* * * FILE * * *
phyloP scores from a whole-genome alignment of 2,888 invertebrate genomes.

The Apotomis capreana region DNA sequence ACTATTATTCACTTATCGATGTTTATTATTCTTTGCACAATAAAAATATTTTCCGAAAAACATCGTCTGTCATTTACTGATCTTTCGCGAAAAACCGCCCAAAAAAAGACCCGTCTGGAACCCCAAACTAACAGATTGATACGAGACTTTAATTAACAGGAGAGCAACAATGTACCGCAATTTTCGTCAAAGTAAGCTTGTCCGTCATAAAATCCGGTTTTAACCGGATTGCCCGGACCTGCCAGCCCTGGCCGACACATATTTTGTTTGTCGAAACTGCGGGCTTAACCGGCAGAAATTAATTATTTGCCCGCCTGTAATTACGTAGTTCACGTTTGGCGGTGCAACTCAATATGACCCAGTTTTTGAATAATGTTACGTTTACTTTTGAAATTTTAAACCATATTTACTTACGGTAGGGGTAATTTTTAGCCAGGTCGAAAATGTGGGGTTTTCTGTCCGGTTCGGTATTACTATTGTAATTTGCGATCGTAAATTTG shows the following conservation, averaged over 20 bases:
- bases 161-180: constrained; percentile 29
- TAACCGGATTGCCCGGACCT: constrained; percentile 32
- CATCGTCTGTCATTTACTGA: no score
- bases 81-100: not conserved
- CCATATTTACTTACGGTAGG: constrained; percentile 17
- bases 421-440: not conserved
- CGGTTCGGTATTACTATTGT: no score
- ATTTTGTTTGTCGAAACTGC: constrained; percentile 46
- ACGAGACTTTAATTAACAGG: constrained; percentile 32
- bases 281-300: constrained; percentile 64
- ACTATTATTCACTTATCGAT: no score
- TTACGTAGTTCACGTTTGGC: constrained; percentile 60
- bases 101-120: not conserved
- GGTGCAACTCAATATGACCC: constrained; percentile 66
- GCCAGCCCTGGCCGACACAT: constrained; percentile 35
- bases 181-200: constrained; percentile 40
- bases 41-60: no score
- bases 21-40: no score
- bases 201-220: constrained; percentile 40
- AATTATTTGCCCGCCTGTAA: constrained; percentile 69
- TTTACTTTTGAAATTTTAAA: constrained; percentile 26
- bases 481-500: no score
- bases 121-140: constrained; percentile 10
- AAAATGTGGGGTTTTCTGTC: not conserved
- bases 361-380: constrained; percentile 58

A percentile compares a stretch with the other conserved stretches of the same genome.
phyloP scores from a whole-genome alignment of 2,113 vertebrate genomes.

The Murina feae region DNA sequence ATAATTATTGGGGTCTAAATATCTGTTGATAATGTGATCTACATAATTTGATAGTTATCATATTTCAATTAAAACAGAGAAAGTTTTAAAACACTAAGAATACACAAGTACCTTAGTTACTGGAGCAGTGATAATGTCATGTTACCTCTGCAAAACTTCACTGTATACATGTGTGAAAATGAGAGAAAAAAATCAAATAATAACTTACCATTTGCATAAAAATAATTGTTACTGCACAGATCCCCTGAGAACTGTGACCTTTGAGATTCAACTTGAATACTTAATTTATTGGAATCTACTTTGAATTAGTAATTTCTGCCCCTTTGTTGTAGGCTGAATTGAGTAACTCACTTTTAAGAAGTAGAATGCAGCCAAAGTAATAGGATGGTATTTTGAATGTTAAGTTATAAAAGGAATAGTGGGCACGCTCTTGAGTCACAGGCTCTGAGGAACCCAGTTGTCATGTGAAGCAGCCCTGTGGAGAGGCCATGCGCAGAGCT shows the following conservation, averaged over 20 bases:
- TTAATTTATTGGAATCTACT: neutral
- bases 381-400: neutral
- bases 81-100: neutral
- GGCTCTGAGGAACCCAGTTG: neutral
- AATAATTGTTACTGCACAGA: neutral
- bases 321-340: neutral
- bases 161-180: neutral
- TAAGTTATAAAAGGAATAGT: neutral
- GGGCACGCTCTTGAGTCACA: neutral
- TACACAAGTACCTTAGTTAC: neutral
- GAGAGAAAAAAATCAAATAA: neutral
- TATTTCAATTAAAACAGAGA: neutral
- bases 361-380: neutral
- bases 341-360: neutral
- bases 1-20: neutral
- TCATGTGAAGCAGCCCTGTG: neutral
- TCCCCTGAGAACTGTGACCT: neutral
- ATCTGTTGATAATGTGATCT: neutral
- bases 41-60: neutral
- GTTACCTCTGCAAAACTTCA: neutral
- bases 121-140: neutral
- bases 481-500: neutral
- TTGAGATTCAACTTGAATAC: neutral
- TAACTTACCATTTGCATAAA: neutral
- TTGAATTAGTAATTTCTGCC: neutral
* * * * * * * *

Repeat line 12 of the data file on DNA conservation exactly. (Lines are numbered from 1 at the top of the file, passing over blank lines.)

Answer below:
- bases 281-300: constrained; percentile 64